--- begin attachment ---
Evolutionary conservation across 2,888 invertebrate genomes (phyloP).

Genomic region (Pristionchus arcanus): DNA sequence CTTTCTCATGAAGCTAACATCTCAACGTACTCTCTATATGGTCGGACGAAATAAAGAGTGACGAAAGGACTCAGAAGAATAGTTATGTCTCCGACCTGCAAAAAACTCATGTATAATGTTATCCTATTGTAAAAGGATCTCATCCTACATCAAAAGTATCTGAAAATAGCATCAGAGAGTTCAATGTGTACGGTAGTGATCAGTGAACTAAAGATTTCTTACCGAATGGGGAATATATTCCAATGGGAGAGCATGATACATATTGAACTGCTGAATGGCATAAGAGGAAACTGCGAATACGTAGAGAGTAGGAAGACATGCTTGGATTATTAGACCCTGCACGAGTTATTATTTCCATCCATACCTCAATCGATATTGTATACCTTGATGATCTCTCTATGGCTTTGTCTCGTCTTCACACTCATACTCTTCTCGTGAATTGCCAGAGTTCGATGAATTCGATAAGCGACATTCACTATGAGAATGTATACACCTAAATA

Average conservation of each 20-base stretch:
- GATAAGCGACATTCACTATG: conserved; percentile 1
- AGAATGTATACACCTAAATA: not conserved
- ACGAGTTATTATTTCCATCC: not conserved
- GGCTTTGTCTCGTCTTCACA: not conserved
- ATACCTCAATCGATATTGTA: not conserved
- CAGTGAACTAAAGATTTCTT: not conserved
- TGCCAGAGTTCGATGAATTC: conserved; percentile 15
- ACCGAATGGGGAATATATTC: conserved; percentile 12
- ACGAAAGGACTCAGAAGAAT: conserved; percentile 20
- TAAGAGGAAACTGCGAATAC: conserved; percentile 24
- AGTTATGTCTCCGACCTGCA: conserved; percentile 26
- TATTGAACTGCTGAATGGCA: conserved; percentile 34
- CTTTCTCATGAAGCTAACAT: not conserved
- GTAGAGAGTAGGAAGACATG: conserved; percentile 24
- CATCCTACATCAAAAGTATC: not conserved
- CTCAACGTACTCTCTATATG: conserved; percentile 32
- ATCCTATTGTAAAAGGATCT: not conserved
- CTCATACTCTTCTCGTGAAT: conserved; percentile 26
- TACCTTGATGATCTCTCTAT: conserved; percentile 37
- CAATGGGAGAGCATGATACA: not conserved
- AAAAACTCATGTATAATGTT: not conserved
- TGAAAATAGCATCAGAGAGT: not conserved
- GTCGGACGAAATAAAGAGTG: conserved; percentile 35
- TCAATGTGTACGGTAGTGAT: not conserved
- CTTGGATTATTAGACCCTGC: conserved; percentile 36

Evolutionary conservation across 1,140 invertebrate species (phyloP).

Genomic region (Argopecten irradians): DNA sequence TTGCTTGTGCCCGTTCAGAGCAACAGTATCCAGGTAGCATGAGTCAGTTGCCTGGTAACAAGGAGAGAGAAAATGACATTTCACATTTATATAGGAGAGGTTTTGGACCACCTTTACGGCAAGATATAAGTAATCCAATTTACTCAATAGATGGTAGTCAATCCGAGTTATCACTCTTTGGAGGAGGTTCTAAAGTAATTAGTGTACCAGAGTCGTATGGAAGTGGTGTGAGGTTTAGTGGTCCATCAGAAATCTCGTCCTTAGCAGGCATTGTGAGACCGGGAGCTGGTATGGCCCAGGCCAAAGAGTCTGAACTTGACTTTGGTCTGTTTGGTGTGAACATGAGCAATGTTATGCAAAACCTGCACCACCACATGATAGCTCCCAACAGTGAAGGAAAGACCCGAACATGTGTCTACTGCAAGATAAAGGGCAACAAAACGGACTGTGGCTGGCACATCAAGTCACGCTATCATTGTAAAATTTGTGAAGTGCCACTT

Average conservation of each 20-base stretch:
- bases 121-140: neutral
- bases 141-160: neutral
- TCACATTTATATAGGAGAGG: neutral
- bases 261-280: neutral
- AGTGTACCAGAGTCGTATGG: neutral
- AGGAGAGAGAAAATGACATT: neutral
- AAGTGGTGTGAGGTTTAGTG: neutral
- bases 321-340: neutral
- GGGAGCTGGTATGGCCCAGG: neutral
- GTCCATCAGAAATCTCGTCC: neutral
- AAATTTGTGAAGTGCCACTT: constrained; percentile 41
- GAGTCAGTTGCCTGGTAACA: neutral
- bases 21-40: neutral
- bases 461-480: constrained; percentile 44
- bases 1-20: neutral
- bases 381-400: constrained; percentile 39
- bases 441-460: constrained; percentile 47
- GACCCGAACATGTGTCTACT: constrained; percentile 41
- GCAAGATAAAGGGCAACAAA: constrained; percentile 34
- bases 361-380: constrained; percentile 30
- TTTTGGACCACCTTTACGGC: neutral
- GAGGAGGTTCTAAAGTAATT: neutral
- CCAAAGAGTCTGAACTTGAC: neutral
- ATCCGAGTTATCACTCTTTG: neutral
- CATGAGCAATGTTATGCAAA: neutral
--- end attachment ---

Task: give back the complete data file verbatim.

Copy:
Evolutionary conservation across 2,888 invertebrate genomes (phyloP).

Genomic region (Pristionchus arcanus): DNA sequence CTTTCTCATGAAGCTAACATCTCAACGTACTCTCTATATGGTCGGACGAAATAAAGAGTGACGAAAGGACTCAGAAGAATAGTTATGTCTCCGACCTGCAAAAAACTCATGTATAATGTTATCCTATTGTAAAAGGATCTCATCCTACATCAAAAGTATCTGAAAATAGCATCAGAGAGTTCAATGTGTACGGTAGTGATCAGTGAACTAAAGATTTCTTACCGAATGGGGAATATATTCCAATGGGAGAGCATGATACATATTGAACTGCTGAATGGCATAAGAGGAAACTGCGAATACGTAGAGAGTAGGAAGACATGCTTGGATTATTAGACCCTGCACGAGTTATTATTTCCATCCATACCTCAATCGATATTGTATACCTTGATGATCTCTCTATGGCTTTGTCTCGTCTTCACACTCATACTCTTCTCGTGAATTGCCAGAGTTCGATGAATTCGATAAGCGACATTCACTATGAGAATGTATACACCTAAATA

Average conservation of each 20-base stretch:
- GATAAGCGACATTCACTATG: conserved; percentile 1
- AGAATGTATACACCTAAATA: not conserved
- ACGAGTTATTATTTCCATCC: not conserved
- GGCTTTGTCTCGTCTTCACA: not conserved
- ATACCTCAATCGATATTGTA: not conserved
- CAGTGAACTAAAGATTTCTT: not conserved
- TGCCAGAGTTCGATGAATTC: conserved; percentile 15
- ACCGAATGGGGAATATATTC: conserved; percentile 12
- ACGAAAGGACTCAGAAGAAT: conserved; percentile 20
- TAAGAGGAAACTGCGAATAC: conserved; percentile 24
- AGTTATGTCTCCGACCTGCA: conserved; percentile 26
- TATTGAACTGCTGAATGGCA: conserved; percentile 34
- CTTTCTCATGAAGCTAACAT: not conserved
- GTAGAGAGTAGGAAGACATG: conserved; percentile 24
- CATCCTACATCAAAAGTATC: not conserved
- CTCAACGTACTCTCTATATG: conserved; percentile 32
- ATCCTATTGTAAAAGGATCT: not conserved
- CTCATACTCTTCTCGTGAAT: conserved; percentile 26
- TACCTTGATGATCTCTCTAT: conserved; percentile 37
- CAATGGGAGAGCATGATACA: not conserved
- AAAAACTCATGTATAATGTT: not conserved
- TGAAAATAGCATCAGAGAGT: not conserved
- GTCGGACGAAATAAAGAGTG: conserved; percentile 35
- TCAATGTGTACGGTAGTGAT: not conserved
- CTTGGATTATTAGACCCTGC: conserved; percentile 36

Evolutionary conservation across 1,140 invertebrate species (phyloP).

Genomic region (Argopecten irradians): DNA sequence TTGCTTGTGCCCGTTCAGAGCAACAGTATCCAGGTAGCATGAGTCAGTTGCCTGGTAACAAGGAGAGAGAAAATGACATTTCACATTTATATAGGAGAGGTTTTGGACCACCTTTACGGCAAGATATAAGTAATCCAATTTACTCAATAGATGGTAGTCAATCCGAGTTATCACTCTTTGGAGGAGGTTCTAAAGTAATTAGTGTACCAGAGTCGTATGGAAGTGGTGTGAGGTTTAGTGGTCCATCAGAAATCTCGTCCTTAGCAGGCATTGTGAGACCGGGAGCTGGTATGGCCCAGGCCAAAGAGTCTGAACTTGACTTTGGTCTGTTTGGTGTGAACATGAGCAATGTTATGCAAAACCTGCACCACCACATGATAGCTCCCAACAGTGAAGGAAAGACCCGAACATGTGTCTACTGCAAGATAAAGGGCAACAAAACGGACTGTGGCTGGCACATCAAGTCACGCTATCATTGTAAAATTTGTGAAGTGCCACTT

Average conservation of each 20-base stretch:
- bases 121-140: neutral
- bases 141-160: neutral
- TCACATTTATATAGGAGAGG: neutral
- bases 261-280: neutral
- AGTGTACCAGAGTCGTATGG: neutral
- AGGAGAGAGAAAATGACATT: neutral
- AAGTGGTGTGAGGTTTAGTG: neutral
- bases 321-340: neutral
- GGGAGCTGGTATGGCCCAGG: neutral
- GTCCATCAGAAATCTCGTCC: neutral
- AAATTTGTGAAGTGCCACTT: constrained; percentile 41
- GAGTCAGTTGCCTGGTAACA: neutral
- bases 21-40: neutral
- bases 461-480: constrained; percentile 44
- bases 1-20: neutral
- bases 381-400: constrained; percentile 39
- bases 441-460: constrained; percentile 47
- GACCCGAACATGTGTCTACT: constrained; percentile 41
- GCAAGATAAAGGGCAACAAA: constrained; percentile 34
- bases 361-380: constrained; percentile 30
- TTTTGGACCACCTTTACGGC: neutral
- GAGGAGGTTCTAAAGTAATT: neutral
- CCAAAGAGTCTGAACTTGAC: neutral
- ATCCGAGTTATCACTCTTTG: neutral
- CATGAGCAATGTTATGCAAA: neutral